At the end of March, a highlight was a Dotted Chestnut (pictured below) which, like many others of this family, hibernate in the Autumn and delay pairing and egg-laying until March/April.

Other species seen included Oak Beauty (pictured below top) at rest on a pine trunk and Purple Thorn (pictured below bottom).


Both moths show their wonderful camouflage on lichen or among the leaf litter.

While there weren’t many moths on a cold night in mid April, the highlight of the evening was a magnificent, freshly emerged Scarce Prominent (pictured below). 

The summer season proper started in early June with a trip to Fugelmere Marsh to look for ‘Clearwing’ moths. These are day-flying wasp and hornet mimics that, until recently, have been difficult to find; however, the manufacture of artificial sex pheromones, imitating the scent released by a female moth in order to attract a mate, has made the job somewhat easier – at least for attracting males.

So far, we have been successful in finding seven species of Clearwing, including the nationally scarce White-barred Clearwing shown below top, and the Lunar Hornet Clearwing shown below bottom.


Meanwhile, light trapping has been very fruitful, with a number of important discoveries. Most notable has been a strong colony of the Dotted fan-foot moth, another nationally scarce insect of which there are few prior Hampshire records. We also saw several specimens of the Dentated Pug, the larvae of which feed in late summer on Yellow Loosestrife, a plant which grows relatively commonly in areas of the Reserve.

There will be more trips out at the Pond in coming months, both running lights at night and a range of other daytime activities including pheromones to attract clearwing moths. None of this would have happened if it hadn’t been for a couple of grants from Southern Coop, so a big ‘thank you’ to them.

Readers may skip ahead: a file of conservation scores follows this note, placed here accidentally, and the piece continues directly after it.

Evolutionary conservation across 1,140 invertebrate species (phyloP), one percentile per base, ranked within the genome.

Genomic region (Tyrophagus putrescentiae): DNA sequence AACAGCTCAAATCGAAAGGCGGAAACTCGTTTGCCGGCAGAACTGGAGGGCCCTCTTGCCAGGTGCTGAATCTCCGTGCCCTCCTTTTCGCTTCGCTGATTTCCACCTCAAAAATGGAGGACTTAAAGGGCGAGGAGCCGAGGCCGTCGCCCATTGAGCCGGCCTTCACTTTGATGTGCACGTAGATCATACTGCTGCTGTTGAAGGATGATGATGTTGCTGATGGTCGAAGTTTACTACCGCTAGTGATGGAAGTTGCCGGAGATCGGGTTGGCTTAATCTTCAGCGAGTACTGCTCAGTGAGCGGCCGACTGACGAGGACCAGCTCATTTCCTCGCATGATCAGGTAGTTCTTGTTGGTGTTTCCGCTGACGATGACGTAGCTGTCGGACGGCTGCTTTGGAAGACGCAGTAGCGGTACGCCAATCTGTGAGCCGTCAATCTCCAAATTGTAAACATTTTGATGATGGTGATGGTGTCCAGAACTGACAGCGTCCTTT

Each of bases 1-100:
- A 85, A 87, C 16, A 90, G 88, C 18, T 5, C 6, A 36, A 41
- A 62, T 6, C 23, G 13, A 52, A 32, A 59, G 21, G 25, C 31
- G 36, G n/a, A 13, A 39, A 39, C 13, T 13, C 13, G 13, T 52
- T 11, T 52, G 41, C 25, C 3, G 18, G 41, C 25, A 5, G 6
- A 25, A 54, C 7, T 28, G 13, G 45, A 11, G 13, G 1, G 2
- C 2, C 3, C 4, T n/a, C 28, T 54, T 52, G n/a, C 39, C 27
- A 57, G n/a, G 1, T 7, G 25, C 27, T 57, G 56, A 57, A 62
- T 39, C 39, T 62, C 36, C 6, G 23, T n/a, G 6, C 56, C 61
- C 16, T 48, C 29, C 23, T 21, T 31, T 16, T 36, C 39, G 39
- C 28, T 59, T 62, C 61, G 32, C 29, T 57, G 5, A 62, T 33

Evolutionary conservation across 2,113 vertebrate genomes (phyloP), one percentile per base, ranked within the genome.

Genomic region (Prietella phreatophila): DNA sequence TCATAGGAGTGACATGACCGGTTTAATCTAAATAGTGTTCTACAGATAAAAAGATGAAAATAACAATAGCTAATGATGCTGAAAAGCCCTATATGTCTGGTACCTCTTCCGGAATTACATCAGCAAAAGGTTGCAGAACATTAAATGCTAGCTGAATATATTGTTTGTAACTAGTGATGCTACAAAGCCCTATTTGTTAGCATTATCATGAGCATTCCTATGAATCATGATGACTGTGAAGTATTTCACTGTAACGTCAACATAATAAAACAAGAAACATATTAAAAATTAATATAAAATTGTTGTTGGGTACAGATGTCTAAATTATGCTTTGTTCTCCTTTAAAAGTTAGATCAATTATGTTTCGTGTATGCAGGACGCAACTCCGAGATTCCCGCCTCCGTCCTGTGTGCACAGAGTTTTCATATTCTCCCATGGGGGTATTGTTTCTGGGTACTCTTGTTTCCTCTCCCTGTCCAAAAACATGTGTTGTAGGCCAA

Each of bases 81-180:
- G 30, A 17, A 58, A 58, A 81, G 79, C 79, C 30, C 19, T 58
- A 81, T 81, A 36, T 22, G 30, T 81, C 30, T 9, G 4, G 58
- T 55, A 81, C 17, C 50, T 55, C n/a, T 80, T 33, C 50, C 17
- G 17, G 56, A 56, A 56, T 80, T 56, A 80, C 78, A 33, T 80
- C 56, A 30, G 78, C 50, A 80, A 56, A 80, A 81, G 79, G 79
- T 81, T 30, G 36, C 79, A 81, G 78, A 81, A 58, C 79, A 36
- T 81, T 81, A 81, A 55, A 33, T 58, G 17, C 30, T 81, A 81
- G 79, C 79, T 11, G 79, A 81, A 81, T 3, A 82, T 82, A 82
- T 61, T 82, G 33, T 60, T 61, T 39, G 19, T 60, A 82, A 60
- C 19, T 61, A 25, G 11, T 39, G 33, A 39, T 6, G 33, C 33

Photos by Ana Peiro (Mottled Umber, Scarce Prominent, White-barred Clearwing, Dotted Fan-foot) and Emma Stephenson (Dotted Chestnut, Oak Beauty, Purple Thorn)


Late Autumn and Early Winter Birding Highlights

Birding-wise it was a rather average three months, perhaps due to the weather and/or a lack of birder coverage since mid-October.

October and November were notably milder than usual, with much needed rain. In contrast, temperatures plunged during the first two weeks of December giving us the first real taste of winter.  High pressure parked itself over Southern England, delivering heavy overnight frosts, daylight highs in the low single digits and ice over most of Fleet Pond.  Milder conditions had returned by mid-December and prevailed through to mid-January.

Wildfowl sightings, including a highlight

Encouragingly, for the second year in a row wildfowl numbers remained at elevated levels throughout October and November, up until December’s freeze which forced most to move on. Peak counts, primarily prior to the freeze, included 72 Shoveler (October 22nd), 64 Gadwall (November 13th), 46 Tufted Duck (November 13th) and 150 Mallard (December 15th), all exceeding 2021 peaks for the same period. Moorhens reached near record levels with a count of 80 on November 13th while Coot numbers remained elevated with 71 on December 11th, slightly down on 2021’s numbers. Teal continued to disappoint with a high count of 20 on November 3rd and there were only a handful of sightings of Pochard, including four on October 21st.

The wildfowl highlight was the discovery of a 1st winter male Red-breasted Merganser (illustrated above) cruising the Pond mid-morning on November 6th. This represented the first modern day record of the species at Fleet Pond. While an expected sight on South Coast estuaries in winter months, records of this saltwater-loving Merganser remain rare inland. Sadly, it remained in view for only 20 minutes before disappearing behind an island, never to be seen again but in the process becoming the 229th species of bird to be recorded at Fleet Pond since 1970!